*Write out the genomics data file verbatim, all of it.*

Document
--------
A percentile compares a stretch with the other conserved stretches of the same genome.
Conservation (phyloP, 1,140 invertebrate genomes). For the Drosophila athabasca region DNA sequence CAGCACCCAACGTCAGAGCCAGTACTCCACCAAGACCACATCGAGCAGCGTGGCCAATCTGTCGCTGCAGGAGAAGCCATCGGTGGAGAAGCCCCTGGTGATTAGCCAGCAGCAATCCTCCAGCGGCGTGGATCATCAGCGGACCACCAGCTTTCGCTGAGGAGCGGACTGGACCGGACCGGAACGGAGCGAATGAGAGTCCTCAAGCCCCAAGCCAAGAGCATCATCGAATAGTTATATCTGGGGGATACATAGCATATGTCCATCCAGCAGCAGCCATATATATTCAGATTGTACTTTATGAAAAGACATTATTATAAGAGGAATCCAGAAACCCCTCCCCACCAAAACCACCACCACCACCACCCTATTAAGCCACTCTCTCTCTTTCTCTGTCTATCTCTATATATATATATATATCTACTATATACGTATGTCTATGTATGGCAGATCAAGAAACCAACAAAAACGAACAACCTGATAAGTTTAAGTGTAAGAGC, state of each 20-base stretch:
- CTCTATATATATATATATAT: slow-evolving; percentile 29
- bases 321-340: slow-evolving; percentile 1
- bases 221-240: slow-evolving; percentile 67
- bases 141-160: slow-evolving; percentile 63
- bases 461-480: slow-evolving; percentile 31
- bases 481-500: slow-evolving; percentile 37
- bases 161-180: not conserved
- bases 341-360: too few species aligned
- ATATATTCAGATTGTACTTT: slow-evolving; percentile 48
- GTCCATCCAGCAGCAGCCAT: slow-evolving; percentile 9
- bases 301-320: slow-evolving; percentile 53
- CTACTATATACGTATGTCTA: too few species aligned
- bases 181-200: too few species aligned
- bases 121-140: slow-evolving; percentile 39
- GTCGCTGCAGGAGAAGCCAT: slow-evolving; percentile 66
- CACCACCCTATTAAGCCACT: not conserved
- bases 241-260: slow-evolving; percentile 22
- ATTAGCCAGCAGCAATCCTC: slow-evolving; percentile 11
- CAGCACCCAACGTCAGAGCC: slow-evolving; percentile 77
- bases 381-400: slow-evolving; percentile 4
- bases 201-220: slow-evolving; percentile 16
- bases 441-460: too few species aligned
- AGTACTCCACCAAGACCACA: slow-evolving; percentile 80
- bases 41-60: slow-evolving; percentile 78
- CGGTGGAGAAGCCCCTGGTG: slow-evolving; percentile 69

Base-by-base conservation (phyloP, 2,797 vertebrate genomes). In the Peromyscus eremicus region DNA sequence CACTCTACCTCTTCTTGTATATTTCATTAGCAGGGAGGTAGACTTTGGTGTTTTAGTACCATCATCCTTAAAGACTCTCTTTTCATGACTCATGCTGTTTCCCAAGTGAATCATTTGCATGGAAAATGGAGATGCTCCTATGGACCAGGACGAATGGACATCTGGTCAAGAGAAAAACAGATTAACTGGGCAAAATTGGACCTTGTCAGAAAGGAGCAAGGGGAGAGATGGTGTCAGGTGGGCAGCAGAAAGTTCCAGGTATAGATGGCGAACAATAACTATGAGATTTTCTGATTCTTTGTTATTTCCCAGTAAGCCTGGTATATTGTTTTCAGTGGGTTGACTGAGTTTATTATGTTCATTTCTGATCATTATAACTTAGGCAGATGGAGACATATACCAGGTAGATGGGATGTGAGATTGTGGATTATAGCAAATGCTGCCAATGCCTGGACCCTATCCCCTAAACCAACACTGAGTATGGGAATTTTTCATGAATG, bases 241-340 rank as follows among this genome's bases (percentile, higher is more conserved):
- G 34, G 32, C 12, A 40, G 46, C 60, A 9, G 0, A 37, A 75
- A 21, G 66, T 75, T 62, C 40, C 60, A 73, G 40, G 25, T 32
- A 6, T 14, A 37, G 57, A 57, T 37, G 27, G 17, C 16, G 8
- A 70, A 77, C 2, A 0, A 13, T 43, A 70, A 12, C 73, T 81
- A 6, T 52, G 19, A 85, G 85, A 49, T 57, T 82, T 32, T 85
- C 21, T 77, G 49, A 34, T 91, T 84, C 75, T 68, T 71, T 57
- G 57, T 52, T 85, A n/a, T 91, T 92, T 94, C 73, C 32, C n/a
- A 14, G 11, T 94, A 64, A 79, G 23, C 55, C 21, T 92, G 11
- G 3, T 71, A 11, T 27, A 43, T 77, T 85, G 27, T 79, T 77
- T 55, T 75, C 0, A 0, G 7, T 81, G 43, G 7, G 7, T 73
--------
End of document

A percentile compares a stretch with the other conserved stretches of the same genome.
Conservation (phyloP, 1,140 invertebrate genomes). For the Drosophila athabasca region DNA sequence CAGCACCCAACGTCAGAGCCAGTACTCCACCAAGACCACATCGAGCAGCGTGGCCAATCTGTCGCTGCAGGAGAAGCCATCGGTGGAGAAGCCCCTGGTGATTAGCCAGCAGCAATCCTCCAGCGGCGTGGATCATCAGCGGACCACCAGCTTTCGCTGAGGAGCGGACTGGACCGGACCGGAACGGAGCGAATGAGAGTCCTCAAGCCCCAAGCCAAGAGCATCATCGAATAGTTATATCTGGGGGATACATAGCATATGTCCATCCAGCAGCAGCCATATATATTCAGATTGTACTTTATGAAAAGACATTATTATAAGAGGAATCCAGAAACCCCTCCCCACCAAAACCACCACCACCACCACCCTATTAAGCCACTCTCTCTCTTTCTCTGTCTATCTCTATATATATATATATATCTACTATATACGTATGTCTATGTATGGCAGATCAAGAAACCAACAAAAACGAACAACCTGATAAGTTTAAGTGTAAGAGC, state of each 20-base stretch:
- CTCTATATATATATATATAT: slow-evolving; percentile 29
- bases 321-340: slow-evolving; percentile 1
- bases 221-240: slow-evolving; percentile 67
- bases 141-160: slow-evolving; percentile 63
- bases 461-480: slow-evolving; percentile 31
- bases 481-500: slow-evolving; percentile 37
- bases 161-180: not conserved
- bases 341-360: too few species aligned
- ATATATTCAGATTGTACTTT: slow-evolving; percentile 48
- GTCCATCCAGCAGCAGCCAT: slow-evolving; percentile 9
- bases 301-320: slow-evolving; percentile 53
- CTACTATATACGTATGTCTA: too few species aligned
- bases 181-200: too few species aligned
- bases 121-140: slow-evolving; percentile 39
- GTCGCTGCAGGAGAAGCCAT: slow-evolving; percentile 66
- CACCACCCTATTAAGCCACT: not conserved
- bases 241-260: slow-evolving; percentile 22
- ATTAGCCAGCAGCAATCCTC: slow-evolving; percentile 11
- CAGCACCCAACGTCAGAGCC: slow-evolving; percentile 77
- bases 381-400: slow-evolving; percentile 4
- bases 201-220: slow-evolving; percentile 16
- bases 441-460: too few species aligned
- AGTACTCCACCAAGACCACA: slow-evolving; percentile 80
- bases 41-60: slow-evolving; percentile 78
- CGGTGGAGAAGCCCCTGGTG: slow-evolving; percentile 69

Base-by-base conservation (phyloP, 2,797 vertebrate genomes). In the Peromyscus eremicus region DNA sequence CACTCTACCTCTTCTTGTATATTTCATTAGCAGGGAGGTAGACTTTGGTGTTTTAGTACCATCATCCTTAAAGACTCTCTTTTCATGACTCATGCTGTTTCCCAAGTGAATCATTTGCATGGAAAATGGAGATGCTCCTATGGACCAGGACGAATGGACATCTGGTCAAGAGAAAAACAGATTAACTGGGCAAAATTGGACCTTGTCAGAAAGGAGCAAGGGGAGAGATGGTGTCAGGTGGGCAGCAGAAAGTTCCAGGTATAGATGGCGAACAATAACTATGAGATTTTCTGATTCTTTGTTATTTCCCAGTAAGCCTGGTATATTGTTTTCAGTGGGTTGACTGAGTTTATTATGTTCATTTCTGATCATTATAACTTAGGCAGATGGAGACATATACCAGGTAGATGGGATGTGAGATTGTGGATTATAGCAAATGCTGCCAATGCCTGGACCCTATCCCCTAAACCAACACTGAGTATGGGAATTTTTCATGAATG, bases 241-340 rank as follows among this genome's bases (percentile, higher is more conserved):
- G 34, G 32, C 12, A 40, G 46, C 60, A 9, G 0, A 37, A 75
- A 21, G 66, T 75, T 62, C 40, C 60, A 73, G 40, G 25, T 32
- A 6, T 14, A 37, G 57, A 57, T 37, G 27, G 17, C 16, G 8
- A 70, A 77, C 2, A 0, A 13, T 43, A 70, A 12, C 73, T 81
- A 6, T 52, G 19, A 85, G 85, A 49, T 57, T 82, T 32, T 85
- C 21, T 77, G 49, A 34, T 91, T 84, C 75, T 68, T 71, T 57
- G 57, T 52, T 85, A n/a, T 91, T 92, T 94, C 73, C 32, C n/a
- A 14, G 11, T 94, A 64, A 79, G 23, C 55, C 21, T 92, G 11
- G 3, T 71, A 11, T 27, A 43, T 77, T 85, G 27, T 79, T 77
- T 55, T 75, C 0, A 0, G 7, T 81, G 43, G 7, G 7, T 73